Hiring Business Athletes


My observation is that many businesses overly constrain themselves by being too wedded to hiring people with industry experience. Yes, our businesses are unique – but so is everyone else’s. I would rather hire a quick study who possesses the ethics, drive, and personality that I want vs. the middle-of-the-pack performer who used to work for my competitor.


My observation is that many businesses overly constrain themselves by being too wedded to hiring people with industry experience. Yes, our businesses are unique – but so is everyone else’s. I would rather hire a quick study who possesses the ethics, drive, and personality that I want vs. the middle-of-the-pack performer who used to work for my competitor. But we as leaders, feeling the pressure of an important hire, often revert back to “industry experience” as a security blanket that we hope will guarantee the success of a new hire.

A number of years ago I worked with a great industrial products company whose CEO insisted on hiring salespeople with industry experience. I never saw him hire one salesperson from a competitor who thrived. Yet, inexplicably, his two top salespeople came from outside the industry (way outside – one previously sold alcoholic beverages, the other marketing services). Objectively, the data indicated that hiring the best salespeople, independent of their industry experience, was the best strategy. But itfelt risky, and this CEO kept hoping and praying that his next industry hire would come with a platinum Rolodex. So the company persisted in hiring middle-of-the-pack salespeople from the industry. Meanwhile, the two sales studs from outside the industry carried the entire business.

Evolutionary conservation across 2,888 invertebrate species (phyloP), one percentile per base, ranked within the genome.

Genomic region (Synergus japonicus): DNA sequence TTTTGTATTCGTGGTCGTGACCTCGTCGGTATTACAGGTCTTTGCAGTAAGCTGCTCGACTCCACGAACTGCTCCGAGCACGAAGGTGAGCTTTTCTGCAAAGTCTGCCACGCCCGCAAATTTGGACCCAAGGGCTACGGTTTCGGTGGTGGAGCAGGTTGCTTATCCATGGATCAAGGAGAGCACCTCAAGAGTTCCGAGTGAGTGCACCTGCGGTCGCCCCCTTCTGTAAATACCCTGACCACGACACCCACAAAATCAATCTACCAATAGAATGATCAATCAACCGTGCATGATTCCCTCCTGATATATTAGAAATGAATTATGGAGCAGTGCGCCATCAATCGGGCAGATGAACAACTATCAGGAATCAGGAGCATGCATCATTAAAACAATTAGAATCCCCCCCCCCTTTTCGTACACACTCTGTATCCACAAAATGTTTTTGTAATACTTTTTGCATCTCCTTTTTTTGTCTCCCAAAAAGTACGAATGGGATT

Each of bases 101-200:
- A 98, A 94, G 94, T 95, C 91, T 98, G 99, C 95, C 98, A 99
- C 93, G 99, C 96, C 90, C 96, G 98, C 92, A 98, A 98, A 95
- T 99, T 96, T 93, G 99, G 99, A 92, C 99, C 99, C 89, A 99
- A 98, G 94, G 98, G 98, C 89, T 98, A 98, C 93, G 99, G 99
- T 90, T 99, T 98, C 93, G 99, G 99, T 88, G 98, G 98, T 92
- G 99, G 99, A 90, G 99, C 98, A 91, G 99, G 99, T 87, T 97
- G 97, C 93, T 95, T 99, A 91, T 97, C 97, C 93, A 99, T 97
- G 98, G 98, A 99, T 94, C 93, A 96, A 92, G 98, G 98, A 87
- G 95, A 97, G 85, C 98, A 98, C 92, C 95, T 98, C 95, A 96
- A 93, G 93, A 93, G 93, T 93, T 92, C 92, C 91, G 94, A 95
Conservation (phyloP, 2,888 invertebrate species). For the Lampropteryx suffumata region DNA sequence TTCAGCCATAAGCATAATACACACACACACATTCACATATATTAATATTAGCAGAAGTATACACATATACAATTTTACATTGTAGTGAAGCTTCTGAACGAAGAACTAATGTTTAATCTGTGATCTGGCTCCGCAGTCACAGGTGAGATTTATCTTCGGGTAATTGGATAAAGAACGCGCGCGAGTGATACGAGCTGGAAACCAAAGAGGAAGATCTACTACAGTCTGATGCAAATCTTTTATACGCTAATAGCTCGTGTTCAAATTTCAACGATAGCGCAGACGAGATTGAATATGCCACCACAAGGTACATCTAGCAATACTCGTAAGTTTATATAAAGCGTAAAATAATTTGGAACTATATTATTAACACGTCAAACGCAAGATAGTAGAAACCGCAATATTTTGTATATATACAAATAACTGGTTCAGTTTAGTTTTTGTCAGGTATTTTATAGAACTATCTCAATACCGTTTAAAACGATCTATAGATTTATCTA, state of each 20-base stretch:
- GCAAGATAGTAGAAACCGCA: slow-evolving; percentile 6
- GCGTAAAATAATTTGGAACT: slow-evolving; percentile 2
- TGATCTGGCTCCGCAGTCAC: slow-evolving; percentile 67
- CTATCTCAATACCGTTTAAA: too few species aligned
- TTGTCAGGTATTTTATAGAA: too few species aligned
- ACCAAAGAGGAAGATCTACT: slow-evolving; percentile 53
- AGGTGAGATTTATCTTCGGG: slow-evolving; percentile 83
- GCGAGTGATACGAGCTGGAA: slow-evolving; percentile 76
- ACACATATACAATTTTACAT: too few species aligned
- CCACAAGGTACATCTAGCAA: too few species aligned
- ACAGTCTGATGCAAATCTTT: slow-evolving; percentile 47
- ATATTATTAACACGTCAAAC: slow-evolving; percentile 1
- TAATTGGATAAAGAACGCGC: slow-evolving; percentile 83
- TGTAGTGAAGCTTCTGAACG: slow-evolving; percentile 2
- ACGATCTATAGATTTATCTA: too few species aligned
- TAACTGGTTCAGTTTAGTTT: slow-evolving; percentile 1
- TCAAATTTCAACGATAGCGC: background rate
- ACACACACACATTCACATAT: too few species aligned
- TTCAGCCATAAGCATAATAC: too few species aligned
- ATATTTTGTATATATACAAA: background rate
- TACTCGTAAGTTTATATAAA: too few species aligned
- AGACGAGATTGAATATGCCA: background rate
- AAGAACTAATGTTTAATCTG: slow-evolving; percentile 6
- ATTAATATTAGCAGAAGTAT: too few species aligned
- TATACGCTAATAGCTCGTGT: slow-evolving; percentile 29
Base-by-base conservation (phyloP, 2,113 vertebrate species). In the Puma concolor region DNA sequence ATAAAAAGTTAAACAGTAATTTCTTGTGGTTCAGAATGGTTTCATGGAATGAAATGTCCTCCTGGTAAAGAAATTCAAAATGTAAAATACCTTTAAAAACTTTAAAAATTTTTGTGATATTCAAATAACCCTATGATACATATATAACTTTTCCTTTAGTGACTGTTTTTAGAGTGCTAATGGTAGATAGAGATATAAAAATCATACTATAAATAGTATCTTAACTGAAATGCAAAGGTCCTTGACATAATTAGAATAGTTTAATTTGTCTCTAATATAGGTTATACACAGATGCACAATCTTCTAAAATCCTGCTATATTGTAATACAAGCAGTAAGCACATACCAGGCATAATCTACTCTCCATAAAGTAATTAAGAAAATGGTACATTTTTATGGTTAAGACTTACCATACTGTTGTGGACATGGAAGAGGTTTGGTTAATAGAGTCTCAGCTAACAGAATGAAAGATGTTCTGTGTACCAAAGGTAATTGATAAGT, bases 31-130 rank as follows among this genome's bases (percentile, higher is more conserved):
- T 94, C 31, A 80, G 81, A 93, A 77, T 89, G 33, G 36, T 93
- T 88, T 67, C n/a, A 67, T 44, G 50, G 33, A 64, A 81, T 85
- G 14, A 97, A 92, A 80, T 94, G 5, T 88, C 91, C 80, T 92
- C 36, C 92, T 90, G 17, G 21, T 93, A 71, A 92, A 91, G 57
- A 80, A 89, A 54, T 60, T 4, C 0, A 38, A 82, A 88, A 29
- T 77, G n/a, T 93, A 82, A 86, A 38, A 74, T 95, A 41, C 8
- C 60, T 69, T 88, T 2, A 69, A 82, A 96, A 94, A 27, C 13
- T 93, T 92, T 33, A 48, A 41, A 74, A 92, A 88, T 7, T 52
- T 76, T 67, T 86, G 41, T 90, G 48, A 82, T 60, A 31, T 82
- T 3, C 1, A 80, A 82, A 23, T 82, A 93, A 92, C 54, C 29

Contrast this to those of us who have embraced hiring “business athletes.” Andrea Greco is a senior supply chain and operations leader whose career has spanned leadership roles in multi-national corporations and consulting firms. He has proven his ability to lead very complex supply chains, including ones that merge manufacturing, distribution, and service. Andrea embraced a long time ago that hiring people with specific industry experience is less important than hiring great business people regardless of specific industry background. His supply chains are often so complex that such business problem solving skills are non-negotiable. If you have those skills, he and his team are willing to let you learn the unique aspects of the business. As a result, he is always in the market for top supply chain talent regardless of specific industry background.

I do hear this emphasis from other leaders like Andrea – but it still surprises me that I don’t hear it more. Admit it, we like “plug and play” people whom we don’t have to train. And many of us hate making the investment in time and training to teach people our business. Yet the definition of insanity is doing the same thing over and over and hoping for a different result. If we are not getting the pay off that we need from the hires we are making from within our industry, then the time has come to recruit the best business talent we can find regardless of its source.

 

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